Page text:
The Church and the Public Square

While we Christians are taught to be “in the world” but not “of the world,” we are encouraged by our faith – indeed required by it – to change the world. This is what it means to be the “light” that guides, the “yeast” that leavens, and the “salt” that brings out the best in the world around us. We who live in the United States have a special responsibility in this regard for we live in a nation which, although imbued with religious ethic, is by constitutional design free of any religiously determined regulation. Our civil laws are known to be the product of democratic legislation and not of divine revelation.

When it comes to the morality it espouses our faith reflects natural law. For the most part our legal system – at least so far – does as well. But, natural law, probably because it has been championed by religions for millennia and is not “man-made,” is increasingly under attack and disparaged as a threat to liberty. We believers, of course, recognize natural law as the foundation of order, and we do so more because it is “natural” than because it is “religious.” But, no longer can we assume that natural law, until now uncontested, will continue to enjoy its position of preeminence.

The question then is: how, without “shoving our religion down the throats of others,” do we as committed Christians and as concerned citizens respond to the specious implication that the separation of Church and State requires the severance of civil and natural law?

The answer is advocacy. And, the tools for advocacy are made abundantly available by the dozens of State Catholic Conferences that exist in this country. A particularly fine example is the Maryland Catholic Conference, which was established over 40 years ago.

The Maryland Catholic Conference advocates for the Church’s public policy positions before the Maryland General Assembly and other public officials, and represents the bishops in those dioceses situated with the state, the Archdioceses of Washington and Baltimore and Diocese of Wilmington. As its website explains ( “There are received truths that are recognized by all people of good will and that are shared across all faiths and cultures. The most basic truth is the dignity of the human person … The Church has a legal right and moral obligation to defend these truths throughout our culture, including in the public policy arena.

By providing printed and digital media and by being a resource of episcopal writings, the Conference tirelessly promotes awareness of the basic themes of Catholic social teaching. It does this be reiterating both for its Catholic populace and for their elected officials the bishops’ stand on such critical issues as the dignity of the human person, the sanctity of the family, the dignity and right to work, the preferential option for the poor, solidarity and respect for creation.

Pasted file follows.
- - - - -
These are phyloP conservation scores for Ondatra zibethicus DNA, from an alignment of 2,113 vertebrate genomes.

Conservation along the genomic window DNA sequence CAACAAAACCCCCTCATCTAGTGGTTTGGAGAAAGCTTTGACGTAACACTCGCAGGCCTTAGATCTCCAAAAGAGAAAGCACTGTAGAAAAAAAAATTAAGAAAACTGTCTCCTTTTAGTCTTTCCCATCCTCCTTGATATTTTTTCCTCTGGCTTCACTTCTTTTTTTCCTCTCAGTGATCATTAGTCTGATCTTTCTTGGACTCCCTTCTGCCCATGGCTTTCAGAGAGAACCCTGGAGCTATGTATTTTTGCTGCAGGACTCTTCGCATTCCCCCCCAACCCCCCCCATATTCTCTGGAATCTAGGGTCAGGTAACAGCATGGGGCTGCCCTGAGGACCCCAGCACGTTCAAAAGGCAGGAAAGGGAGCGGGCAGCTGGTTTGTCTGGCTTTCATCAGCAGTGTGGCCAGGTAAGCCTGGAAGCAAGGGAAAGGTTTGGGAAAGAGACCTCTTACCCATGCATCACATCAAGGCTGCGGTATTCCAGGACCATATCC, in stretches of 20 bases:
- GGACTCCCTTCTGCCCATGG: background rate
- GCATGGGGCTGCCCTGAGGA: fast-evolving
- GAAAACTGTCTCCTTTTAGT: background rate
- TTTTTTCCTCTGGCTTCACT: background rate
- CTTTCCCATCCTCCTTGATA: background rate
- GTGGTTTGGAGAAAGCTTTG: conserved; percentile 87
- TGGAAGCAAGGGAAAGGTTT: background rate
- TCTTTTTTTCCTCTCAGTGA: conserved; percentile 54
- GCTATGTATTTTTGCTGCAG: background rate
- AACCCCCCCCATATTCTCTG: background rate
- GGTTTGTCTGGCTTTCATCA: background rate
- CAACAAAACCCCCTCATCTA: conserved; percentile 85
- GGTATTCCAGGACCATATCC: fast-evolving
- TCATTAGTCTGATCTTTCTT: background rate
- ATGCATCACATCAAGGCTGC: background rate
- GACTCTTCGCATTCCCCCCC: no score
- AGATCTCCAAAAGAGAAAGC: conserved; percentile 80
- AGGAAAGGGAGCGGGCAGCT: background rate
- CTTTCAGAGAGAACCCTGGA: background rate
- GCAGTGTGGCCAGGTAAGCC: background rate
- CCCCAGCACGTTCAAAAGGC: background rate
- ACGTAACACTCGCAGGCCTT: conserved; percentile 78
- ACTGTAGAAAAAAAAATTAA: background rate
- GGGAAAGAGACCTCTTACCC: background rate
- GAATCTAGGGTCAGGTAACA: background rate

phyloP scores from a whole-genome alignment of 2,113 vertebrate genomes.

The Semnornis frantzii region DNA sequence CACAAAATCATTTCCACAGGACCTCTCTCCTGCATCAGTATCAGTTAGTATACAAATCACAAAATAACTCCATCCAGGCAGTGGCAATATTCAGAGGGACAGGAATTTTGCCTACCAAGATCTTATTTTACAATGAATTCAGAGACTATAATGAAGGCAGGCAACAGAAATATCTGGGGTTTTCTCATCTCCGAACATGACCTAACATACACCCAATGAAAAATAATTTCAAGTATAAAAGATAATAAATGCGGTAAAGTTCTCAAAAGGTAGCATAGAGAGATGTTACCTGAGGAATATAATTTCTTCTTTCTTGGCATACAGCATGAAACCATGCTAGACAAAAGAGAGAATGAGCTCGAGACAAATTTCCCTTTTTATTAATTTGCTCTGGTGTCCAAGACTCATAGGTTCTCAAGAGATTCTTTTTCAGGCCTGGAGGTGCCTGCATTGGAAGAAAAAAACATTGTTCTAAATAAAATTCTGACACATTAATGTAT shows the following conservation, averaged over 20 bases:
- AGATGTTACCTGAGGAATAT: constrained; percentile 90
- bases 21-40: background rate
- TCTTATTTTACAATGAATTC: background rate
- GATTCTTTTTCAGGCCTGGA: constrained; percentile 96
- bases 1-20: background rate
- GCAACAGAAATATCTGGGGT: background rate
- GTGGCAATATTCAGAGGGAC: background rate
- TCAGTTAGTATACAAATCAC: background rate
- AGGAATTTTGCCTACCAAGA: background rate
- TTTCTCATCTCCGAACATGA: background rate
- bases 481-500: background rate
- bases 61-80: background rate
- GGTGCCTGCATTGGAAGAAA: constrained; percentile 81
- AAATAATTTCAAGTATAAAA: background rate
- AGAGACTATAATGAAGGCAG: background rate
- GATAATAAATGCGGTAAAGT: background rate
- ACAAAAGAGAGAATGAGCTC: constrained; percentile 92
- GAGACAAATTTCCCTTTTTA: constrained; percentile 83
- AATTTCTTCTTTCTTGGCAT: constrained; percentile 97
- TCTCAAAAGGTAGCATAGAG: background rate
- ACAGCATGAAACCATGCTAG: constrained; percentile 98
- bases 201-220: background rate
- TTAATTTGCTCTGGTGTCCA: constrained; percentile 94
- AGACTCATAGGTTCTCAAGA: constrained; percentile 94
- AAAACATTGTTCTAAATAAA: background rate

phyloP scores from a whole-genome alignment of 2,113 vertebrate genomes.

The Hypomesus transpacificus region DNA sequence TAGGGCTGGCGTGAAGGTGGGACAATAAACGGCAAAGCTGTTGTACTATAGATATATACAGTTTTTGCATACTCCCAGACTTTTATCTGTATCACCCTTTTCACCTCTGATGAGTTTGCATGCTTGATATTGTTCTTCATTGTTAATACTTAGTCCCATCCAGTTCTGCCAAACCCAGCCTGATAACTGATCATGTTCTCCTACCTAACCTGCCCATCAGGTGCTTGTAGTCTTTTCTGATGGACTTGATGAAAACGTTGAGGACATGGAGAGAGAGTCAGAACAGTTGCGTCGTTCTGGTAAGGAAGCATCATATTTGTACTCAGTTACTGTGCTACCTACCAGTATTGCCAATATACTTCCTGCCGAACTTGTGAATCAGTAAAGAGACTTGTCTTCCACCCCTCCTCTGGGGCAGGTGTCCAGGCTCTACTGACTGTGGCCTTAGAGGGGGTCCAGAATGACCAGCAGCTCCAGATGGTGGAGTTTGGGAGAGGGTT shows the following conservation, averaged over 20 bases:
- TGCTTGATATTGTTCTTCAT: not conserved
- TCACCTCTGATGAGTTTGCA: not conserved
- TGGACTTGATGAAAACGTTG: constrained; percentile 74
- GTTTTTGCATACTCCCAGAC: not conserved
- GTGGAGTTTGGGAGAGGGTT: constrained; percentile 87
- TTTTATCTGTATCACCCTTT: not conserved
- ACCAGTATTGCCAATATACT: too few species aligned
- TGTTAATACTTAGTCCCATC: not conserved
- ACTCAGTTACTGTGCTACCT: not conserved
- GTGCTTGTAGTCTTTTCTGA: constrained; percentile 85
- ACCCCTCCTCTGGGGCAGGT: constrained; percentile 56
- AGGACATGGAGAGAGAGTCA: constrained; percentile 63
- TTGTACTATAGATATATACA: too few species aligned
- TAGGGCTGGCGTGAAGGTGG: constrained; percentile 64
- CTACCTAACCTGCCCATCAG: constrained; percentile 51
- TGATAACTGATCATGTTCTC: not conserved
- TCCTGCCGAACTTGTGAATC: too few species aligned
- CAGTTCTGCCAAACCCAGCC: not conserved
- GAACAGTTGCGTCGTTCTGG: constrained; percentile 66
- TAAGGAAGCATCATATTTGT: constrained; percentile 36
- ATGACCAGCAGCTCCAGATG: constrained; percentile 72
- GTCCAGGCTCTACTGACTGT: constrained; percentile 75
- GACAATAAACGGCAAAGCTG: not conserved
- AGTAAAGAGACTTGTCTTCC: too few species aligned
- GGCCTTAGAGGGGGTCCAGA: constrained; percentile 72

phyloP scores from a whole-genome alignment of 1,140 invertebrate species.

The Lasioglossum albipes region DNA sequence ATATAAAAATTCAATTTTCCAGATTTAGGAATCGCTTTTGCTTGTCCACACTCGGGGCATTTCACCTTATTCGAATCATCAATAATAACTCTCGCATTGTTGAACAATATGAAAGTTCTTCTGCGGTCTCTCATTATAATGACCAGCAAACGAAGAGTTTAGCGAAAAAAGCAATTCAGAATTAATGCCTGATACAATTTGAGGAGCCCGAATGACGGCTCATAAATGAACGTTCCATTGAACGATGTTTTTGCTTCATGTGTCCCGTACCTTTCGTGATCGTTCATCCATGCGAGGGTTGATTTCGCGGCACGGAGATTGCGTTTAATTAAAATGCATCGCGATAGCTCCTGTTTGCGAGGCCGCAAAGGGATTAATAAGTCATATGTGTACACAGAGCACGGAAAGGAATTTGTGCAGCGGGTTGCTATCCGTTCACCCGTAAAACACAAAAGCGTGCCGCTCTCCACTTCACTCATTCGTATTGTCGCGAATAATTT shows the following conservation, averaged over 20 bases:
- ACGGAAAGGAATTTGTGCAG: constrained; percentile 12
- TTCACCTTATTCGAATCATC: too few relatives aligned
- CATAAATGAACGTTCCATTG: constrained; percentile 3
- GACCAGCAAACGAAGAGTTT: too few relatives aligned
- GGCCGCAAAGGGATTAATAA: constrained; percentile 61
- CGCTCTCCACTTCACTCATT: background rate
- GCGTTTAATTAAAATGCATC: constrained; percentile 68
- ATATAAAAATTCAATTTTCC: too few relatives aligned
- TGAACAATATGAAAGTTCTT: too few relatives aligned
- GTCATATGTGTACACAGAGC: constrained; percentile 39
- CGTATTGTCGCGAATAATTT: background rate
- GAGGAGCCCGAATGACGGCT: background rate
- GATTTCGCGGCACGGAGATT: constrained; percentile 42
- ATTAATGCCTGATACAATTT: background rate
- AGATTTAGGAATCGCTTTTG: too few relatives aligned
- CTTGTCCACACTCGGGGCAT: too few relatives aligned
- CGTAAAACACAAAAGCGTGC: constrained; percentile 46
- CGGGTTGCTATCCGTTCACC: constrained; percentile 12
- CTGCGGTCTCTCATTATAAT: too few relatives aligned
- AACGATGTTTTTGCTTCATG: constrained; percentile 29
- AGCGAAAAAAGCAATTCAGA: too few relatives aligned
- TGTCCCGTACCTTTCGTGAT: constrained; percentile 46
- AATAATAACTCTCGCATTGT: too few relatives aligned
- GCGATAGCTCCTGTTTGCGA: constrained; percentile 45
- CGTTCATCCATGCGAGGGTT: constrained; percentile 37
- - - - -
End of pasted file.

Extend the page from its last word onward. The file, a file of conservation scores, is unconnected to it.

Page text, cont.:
One of the principal responsibilities of bishops is to teach. The root for the word ‘magisterium’ is the Latin word for teacher. Even in the days before instant and ubiquitous digital communication ignorance of the law was no excuse. Today, with episcopal guidance so readily available at the click of a mouse, the only excuse for ignorance is indifference – hardly a justification. Here is where the Maryland Catholic Conference’s newsletter is so valuable. Cleverly titled “Conference Call,” the newsletter informs, unites, and catalyzes its readers, providing them with a clearer understanding of their faith and how it relates to public policy.

Our country is not a theocracy. As citizens, we respect everyone’s right to practice any or no religion. We abide by laws passed not by clerics but by representatives elected by us. For Christians, advocacy is not placing the Church in the public square. It is, however, – or should be – placing our faith there. If our faith is an inseparable dimension of our personal identity, how can we not do so? Otherwise we would not be fully present in the public discourse in which as citizens we are obliged to participate.

With regard to the advance of the Kingdom, there is something ironic in the role advocacy plays. Why, after all, would an omnipotent Creator and Redeemer need us to champion the cause of Truth? As we ponder the ‘why’ let us be grateful we have the Maryland Catholic Conference to show us the ‘how.’

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  1. Thank you for helping me to reflect on advocacy from another angle. Paul VI said that the divorce between faith and culture is the great tragedy of our time. Since he wrote those words, an increasing number of secular societies seem determined to excise religion from cultural expression and even from their own history. Yet, advocacy does not place the Church in the public square, because it is already there, regardless of how some might wish otherwise. Advocacy keeps the “light” on the Church and, as much as possible, the eyes of the public square focused on it.
    I would suggest that education is the hand that holds the light. It can lay the foundation for a more just society, a fact you alluded to when you referred to the magisterium. Not only education about faith, but about culture and justice, can go a long way to support the work of advocacy. I refer you my own blog post of this week: “Egypt and Media Mindfulness” at
    Thank you, again, Dana!

  2. Well articulated Dana. Thanks. I would add two other observation. 1) In addition to the work of the state conferences the work of the USCCB in Congress and the participation of numerous religious orders and Catholic organizations in the public debate is significant and 2) Advocacy with the leaders and sharteholders in corporations is increasingly important because of the powerful influence tha corporations have on the political and legislative process and on the values and priorities of communities where they operate.

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